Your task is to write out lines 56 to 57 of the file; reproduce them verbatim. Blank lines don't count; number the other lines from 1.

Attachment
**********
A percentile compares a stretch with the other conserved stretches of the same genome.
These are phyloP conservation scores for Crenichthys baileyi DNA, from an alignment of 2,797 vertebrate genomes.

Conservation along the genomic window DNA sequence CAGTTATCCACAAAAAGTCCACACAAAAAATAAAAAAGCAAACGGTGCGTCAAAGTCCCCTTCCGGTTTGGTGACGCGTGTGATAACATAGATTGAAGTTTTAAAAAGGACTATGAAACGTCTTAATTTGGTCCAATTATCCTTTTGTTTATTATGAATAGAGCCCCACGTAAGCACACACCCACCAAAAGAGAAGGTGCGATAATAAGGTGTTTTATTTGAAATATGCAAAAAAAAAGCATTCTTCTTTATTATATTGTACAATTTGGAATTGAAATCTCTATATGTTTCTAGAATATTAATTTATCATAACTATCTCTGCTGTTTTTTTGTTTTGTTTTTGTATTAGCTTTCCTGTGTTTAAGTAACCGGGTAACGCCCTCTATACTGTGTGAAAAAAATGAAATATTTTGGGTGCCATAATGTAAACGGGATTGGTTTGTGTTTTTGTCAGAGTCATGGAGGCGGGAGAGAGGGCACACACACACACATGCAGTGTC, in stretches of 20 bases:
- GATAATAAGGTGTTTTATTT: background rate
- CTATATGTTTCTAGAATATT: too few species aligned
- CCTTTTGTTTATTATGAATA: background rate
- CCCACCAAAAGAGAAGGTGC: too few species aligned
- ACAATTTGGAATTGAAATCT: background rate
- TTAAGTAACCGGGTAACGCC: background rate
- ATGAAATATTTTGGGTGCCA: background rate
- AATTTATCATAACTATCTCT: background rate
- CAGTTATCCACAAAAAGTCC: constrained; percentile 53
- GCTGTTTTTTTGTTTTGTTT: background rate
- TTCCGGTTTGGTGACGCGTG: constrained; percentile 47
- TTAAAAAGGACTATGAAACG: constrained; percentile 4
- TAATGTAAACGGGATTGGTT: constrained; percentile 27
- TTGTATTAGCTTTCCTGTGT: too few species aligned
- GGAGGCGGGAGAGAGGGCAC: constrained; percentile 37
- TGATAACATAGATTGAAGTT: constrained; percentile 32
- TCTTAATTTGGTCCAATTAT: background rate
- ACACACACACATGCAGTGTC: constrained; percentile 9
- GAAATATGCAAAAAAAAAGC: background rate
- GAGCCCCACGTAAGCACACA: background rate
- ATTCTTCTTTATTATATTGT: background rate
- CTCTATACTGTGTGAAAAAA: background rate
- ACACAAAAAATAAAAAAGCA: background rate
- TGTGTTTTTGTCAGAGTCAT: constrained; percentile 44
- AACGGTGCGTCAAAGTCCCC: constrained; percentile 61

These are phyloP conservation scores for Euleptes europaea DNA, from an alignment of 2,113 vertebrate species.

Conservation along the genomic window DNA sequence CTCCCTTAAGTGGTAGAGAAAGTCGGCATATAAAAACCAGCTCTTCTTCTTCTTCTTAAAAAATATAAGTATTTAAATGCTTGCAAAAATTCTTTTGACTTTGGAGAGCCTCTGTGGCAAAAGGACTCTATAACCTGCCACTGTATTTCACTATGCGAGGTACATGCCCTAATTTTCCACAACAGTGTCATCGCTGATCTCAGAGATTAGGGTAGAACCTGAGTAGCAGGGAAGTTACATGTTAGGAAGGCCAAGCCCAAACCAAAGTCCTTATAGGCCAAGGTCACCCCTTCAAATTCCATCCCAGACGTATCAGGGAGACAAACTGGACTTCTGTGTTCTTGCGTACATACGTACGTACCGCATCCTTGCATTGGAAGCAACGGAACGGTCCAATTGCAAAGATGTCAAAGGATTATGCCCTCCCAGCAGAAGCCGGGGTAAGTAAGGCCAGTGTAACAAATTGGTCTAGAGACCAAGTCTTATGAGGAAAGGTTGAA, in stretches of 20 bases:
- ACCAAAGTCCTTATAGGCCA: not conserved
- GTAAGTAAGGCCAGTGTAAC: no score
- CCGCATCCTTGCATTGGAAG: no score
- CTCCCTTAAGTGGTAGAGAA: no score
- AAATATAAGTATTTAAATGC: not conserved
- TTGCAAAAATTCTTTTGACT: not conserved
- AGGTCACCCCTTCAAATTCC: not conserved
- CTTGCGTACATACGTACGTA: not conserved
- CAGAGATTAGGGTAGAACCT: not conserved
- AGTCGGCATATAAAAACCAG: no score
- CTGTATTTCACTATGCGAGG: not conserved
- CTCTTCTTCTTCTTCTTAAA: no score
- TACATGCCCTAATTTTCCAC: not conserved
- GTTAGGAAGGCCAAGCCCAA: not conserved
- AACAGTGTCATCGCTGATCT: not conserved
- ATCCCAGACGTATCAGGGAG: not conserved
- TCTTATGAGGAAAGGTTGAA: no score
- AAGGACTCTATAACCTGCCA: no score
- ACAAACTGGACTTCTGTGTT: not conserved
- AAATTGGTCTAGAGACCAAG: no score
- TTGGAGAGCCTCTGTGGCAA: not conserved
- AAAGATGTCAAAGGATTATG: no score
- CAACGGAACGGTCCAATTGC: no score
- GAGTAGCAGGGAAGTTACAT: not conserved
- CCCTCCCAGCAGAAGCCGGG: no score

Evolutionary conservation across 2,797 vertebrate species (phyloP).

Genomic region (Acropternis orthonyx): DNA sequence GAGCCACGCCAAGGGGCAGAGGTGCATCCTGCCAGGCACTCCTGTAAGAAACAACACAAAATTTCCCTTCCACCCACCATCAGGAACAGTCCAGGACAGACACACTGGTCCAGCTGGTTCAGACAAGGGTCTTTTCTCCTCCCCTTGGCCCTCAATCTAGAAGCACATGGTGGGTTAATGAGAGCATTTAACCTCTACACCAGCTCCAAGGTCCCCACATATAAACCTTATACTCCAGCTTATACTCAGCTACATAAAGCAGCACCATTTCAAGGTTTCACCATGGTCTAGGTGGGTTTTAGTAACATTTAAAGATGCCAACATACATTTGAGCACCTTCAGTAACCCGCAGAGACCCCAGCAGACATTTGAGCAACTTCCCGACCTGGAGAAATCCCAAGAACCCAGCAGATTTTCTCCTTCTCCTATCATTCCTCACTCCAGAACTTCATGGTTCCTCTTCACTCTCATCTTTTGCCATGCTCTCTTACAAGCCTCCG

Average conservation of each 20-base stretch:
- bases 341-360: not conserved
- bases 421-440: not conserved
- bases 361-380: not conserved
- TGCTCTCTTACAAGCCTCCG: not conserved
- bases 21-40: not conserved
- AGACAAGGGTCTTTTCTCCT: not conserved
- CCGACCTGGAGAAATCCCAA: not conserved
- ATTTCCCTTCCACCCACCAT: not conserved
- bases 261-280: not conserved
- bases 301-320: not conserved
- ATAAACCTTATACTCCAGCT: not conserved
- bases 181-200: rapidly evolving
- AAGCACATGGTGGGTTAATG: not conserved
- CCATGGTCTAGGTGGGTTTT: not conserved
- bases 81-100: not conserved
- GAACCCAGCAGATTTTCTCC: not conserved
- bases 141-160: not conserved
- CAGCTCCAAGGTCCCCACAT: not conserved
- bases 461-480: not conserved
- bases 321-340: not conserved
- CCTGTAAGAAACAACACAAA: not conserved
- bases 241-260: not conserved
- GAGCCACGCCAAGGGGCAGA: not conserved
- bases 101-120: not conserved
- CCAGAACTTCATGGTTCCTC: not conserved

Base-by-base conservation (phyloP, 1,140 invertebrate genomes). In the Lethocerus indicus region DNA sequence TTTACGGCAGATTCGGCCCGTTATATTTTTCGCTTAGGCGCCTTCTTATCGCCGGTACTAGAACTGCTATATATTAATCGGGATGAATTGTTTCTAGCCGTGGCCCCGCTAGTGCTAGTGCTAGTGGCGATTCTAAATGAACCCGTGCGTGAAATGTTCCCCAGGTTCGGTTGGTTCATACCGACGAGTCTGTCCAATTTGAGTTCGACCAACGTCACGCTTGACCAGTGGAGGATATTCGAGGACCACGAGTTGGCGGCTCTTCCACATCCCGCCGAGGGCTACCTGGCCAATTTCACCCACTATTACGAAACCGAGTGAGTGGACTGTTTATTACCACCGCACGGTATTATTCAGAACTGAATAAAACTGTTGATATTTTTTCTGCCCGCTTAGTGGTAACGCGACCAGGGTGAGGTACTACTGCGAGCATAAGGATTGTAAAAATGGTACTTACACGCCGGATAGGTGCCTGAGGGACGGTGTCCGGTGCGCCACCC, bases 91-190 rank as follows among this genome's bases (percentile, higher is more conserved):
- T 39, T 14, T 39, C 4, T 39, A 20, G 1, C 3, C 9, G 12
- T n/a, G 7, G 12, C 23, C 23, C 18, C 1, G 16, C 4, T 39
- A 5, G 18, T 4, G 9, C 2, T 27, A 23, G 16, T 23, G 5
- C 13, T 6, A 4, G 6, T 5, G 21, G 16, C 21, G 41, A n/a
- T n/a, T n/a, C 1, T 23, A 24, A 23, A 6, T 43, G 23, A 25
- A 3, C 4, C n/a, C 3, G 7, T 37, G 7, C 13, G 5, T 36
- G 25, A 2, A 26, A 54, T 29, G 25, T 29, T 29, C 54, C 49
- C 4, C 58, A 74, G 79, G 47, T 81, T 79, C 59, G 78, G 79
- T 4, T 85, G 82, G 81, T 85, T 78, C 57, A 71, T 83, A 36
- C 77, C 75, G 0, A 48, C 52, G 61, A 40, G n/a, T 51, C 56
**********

Evolutionary conservation across 2,797 vertebrate species (phyloP).

Genomic region (Acropternis orthonyx): DNA sequence GAGCCACGCCAAGGGGCAGAGGTGCATCCTGCCAGGCACTCCTGTAAGAAACAACACAAAATTTCCCTTCCACCCACCATCAGGAACAGTCCAGGACAGACACACTGGTCCAGCTGGTTCAGACAAGGGTCTTTTCTCCTCCCCTTGGCCCTCAATCTAGAAGCACATGGTGGGTTAATGAGAGCATTTAACCTCTACACCAGCTCCAAGGTCCCCACATATAAACCTTATACTCCAGCTTATACTCAGCTACATAAAGCAGCACCATTTCAAGGTTTCACCATGGTCTAGGTGGGTTTTAGTAACATTTAAAGATGCCAACATACATTTGAGCACCTTCAGTAACCCGCAGAGACCCCAGCAGACATTTGAGCAACTTCCCGACCTGGAGAAATCCCAAGAACCCAGCAGATTTTCTCCTTCTCCTATCATTCCTCACTCCAGAACTTCATGGTTCCTCTTCACTCTCATCTTTTGCCATGCTCTCTTACAAGCCTCCG